For the tournament, the 18th played to an average score of 4.1227, the 11th-toughest hole on the course. In the final round it was the third-easiest with an average score of 3.883.
 

 
LOW AMATEUR: Nick Taylor, a native of Canada and a first-team All-America at the University of Washington last season, finished as the low amateur, closing with a 5-over 75 for a 288 total, one shot better than Drew Weaver of Virginia Tech, who had a final-round 74, and five ahead of Kyle Stanley of Clemson, who closed with a 75.
 
They were the only amateurs of the record 15 in the field to make the cut.
 
I think it will do a lot, Taylor said of his second Open start. He failed to make the cut last year at Torrey Pines. It will give me confidence of being able to play that well the first two rounds and shoot a low number on a U.S. Open course.
 
Taylors 5-under 65 in the second round matched the lowest round ever by an amateur in an Open. It was definitely his highlight in the weather-delayed tournament that finished Monday.
 
About four weeks, Taylor said when asked how long the tournament seemed. It was long and it was grueling, but everybody had it, and it was just tough.
 
Its happened before, and its probably going to happen again. So I just have to get used to it, I guess.
 
Related Links:
  • Full U.S. Open Scores
  • Full Coverage - The 109th U.S. Open
  • Getty Images

    Montana parents can't watch kids play high school golf

    By Grill Room TeamDecember 11, 2017, 9:47 pm

    Well, this is a one new one.

    According to a report from KTVQ in Montana, this line in the Montana State High School Association rule book all but forbids spectators from observing high school golf in that state:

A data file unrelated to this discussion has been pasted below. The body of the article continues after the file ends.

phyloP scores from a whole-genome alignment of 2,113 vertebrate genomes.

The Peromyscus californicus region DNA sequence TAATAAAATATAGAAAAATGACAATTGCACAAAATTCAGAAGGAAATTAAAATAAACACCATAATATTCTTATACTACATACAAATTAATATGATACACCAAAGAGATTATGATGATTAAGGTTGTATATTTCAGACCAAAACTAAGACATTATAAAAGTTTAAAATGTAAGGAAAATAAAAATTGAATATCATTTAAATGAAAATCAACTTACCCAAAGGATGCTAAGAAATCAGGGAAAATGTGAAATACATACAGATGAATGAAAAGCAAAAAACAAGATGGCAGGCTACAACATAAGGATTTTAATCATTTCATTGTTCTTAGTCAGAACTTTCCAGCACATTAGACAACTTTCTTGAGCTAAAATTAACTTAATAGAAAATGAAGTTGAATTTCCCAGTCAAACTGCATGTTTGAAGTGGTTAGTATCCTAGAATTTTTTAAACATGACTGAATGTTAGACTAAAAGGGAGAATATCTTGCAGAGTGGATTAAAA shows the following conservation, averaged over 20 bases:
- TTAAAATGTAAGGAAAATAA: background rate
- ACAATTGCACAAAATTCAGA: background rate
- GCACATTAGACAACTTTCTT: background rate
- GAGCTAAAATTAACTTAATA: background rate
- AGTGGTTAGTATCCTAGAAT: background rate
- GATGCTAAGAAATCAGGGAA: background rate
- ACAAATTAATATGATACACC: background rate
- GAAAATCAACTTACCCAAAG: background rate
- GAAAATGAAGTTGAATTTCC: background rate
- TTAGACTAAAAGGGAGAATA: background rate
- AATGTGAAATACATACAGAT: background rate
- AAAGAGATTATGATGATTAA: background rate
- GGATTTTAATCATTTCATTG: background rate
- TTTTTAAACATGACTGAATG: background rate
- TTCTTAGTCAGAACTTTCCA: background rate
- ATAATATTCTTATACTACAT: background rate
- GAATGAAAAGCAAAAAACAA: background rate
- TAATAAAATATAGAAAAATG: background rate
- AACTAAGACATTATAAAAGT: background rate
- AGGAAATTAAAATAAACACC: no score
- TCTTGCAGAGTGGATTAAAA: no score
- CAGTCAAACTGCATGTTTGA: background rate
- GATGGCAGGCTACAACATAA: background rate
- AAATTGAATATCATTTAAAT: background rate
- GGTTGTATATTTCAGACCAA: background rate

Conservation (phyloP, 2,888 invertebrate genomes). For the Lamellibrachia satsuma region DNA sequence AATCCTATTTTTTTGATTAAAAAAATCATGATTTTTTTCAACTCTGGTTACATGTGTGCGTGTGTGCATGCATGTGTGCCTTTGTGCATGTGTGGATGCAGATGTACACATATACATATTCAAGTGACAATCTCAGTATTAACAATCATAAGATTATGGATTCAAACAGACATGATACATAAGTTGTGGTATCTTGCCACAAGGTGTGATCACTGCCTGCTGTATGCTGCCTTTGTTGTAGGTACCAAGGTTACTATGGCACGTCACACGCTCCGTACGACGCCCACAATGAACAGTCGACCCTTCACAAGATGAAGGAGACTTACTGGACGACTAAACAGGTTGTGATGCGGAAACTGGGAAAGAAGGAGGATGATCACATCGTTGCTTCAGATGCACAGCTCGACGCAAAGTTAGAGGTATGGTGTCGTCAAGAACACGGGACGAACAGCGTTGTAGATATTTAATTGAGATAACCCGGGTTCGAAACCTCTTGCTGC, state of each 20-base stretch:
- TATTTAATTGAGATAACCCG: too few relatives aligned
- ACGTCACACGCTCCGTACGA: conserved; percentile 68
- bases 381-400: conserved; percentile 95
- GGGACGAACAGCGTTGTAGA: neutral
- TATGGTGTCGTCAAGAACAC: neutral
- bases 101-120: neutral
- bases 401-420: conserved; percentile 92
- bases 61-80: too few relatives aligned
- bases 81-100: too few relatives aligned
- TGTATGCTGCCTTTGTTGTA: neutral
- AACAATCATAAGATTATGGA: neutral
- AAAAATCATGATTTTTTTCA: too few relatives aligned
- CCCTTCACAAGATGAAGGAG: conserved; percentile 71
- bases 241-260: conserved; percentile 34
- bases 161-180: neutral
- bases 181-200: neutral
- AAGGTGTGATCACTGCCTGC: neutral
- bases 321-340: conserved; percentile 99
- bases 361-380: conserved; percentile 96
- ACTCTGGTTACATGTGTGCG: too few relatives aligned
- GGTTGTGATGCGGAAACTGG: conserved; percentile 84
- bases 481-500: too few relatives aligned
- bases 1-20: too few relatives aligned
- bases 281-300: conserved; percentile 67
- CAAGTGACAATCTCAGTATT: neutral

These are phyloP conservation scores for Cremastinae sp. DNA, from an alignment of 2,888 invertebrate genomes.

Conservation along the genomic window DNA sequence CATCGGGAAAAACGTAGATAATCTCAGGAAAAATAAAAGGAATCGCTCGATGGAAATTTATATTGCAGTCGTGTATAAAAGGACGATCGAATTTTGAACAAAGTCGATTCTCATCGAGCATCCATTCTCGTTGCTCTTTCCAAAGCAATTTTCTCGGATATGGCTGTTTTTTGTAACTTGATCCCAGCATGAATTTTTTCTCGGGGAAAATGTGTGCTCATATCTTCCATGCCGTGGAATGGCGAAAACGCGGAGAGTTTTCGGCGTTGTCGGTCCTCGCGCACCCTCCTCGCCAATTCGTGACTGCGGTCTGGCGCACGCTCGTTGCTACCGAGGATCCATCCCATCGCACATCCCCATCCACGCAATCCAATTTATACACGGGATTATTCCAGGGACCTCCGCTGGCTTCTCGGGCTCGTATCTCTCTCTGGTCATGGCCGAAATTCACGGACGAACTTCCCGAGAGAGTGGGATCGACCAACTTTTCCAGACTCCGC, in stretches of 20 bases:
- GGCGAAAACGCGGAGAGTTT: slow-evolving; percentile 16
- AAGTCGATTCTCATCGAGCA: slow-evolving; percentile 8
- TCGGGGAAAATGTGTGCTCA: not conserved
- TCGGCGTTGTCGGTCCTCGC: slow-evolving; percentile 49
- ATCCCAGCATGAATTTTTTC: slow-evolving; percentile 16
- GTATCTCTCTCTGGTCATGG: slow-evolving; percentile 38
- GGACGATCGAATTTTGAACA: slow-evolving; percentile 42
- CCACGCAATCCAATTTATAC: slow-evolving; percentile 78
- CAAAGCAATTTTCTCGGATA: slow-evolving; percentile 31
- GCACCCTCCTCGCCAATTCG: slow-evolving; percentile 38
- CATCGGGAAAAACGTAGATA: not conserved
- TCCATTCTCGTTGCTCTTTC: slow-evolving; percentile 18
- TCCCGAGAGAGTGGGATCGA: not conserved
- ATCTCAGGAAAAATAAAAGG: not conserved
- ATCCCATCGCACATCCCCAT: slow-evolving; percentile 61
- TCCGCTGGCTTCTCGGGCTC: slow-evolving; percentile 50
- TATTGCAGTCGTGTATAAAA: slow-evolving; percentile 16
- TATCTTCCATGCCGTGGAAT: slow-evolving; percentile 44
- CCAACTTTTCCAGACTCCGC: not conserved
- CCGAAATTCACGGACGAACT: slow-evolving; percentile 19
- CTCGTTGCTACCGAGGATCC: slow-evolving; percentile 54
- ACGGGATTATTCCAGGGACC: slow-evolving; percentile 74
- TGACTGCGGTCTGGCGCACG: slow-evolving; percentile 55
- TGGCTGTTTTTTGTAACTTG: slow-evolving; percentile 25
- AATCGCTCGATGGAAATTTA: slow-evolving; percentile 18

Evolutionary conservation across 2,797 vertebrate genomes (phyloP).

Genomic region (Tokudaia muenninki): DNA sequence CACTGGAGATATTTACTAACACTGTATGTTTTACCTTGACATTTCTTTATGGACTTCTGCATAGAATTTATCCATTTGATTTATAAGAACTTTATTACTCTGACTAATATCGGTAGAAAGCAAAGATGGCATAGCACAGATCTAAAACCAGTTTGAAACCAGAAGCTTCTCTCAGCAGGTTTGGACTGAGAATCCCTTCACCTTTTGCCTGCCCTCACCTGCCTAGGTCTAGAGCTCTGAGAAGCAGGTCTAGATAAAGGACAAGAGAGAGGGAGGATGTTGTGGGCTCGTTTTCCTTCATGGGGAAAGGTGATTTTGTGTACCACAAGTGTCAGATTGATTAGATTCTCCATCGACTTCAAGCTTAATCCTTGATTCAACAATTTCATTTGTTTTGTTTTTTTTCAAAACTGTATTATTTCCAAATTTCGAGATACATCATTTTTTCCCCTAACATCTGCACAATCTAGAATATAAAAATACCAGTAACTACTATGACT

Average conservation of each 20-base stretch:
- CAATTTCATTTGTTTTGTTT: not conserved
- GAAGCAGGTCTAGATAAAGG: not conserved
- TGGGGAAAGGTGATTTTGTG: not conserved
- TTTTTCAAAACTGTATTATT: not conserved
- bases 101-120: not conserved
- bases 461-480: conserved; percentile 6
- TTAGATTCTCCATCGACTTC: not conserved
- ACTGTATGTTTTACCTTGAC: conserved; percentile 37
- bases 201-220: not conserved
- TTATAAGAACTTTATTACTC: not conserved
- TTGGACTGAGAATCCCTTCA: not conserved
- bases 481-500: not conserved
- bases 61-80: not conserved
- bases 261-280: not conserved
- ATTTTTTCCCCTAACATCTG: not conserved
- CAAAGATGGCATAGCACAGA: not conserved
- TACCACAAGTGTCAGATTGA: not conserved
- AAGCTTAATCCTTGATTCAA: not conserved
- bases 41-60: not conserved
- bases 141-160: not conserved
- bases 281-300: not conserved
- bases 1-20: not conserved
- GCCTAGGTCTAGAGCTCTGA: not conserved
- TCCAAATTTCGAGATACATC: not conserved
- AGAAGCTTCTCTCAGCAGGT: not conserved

“No spectators/fans are allowed on the course except for certain locations as designated by the tournament manager and club professional.”

    Part of the issue, according to the report, is that most courses don't bother to designate those "certain locations" leaving parents unable to watch their kids compete.

    “If you tell a parent that they can’t watch their kid play in the Thanksgiving Day football game, they would riot,” Chris Kelley, a high school golf parent, told KTVQ.

    The report lists illegal outside coaching as one of the rule's chief motivations, but Montana State women's golf coach Brittany Basye doesn't quite buy that.

    “I can go to a softball game and I can sit right behind the pitcher. I can make hand signals,” she is quoted in the report. “I can yell out names. I can do the same thing on a softball field that might affect that kid. Football games we can yell as loud as we want when someone is making a pass or a catch.”

    The MHSA has argued that unlike other sports that are played in a confined area, the sprawling nature of a golf course would make it difficult to hire enough marshals to keep unruly spectators in check.

    Meanwhile, there's a lawyer quoted in the report claiming this is some kind of civil rights issue.

    Worth note, Montana is one of only two states that doesn't allow spectators on the course. The other state, Alaska, does not offer high school golf.

    PGA Tour suspends Hensby for anti-doping violation

    By Golf Channel DigitalDecember 11, 2017, 8:02 pm

    Mark Hensby has been suspended for one year by the PGA Tour for violating the Tour’s anti-doping policy by failing to provide a sample after notification.

    The Tour made the announcement Monday, reporting that Hensby will be eligible to return on Oct. 26, 2018.

    The statement reads:

    The PGA Tour announced today that Mark Hensby has violated the Tour Anti-Doping Policy for failing to provide a drug testing sample after notification and has been suspended for a period of one year. He will be eligible to return on Oct. 26, 2018.

    Hensby, 46, won the John Deere Classic in 2004. He played the Web.com Tour this past year, playing just 14 events. He finished 142nd on the money list. He once ranked among the top 30 in the Official World Golf Ranking but ranks No. 1,623 today.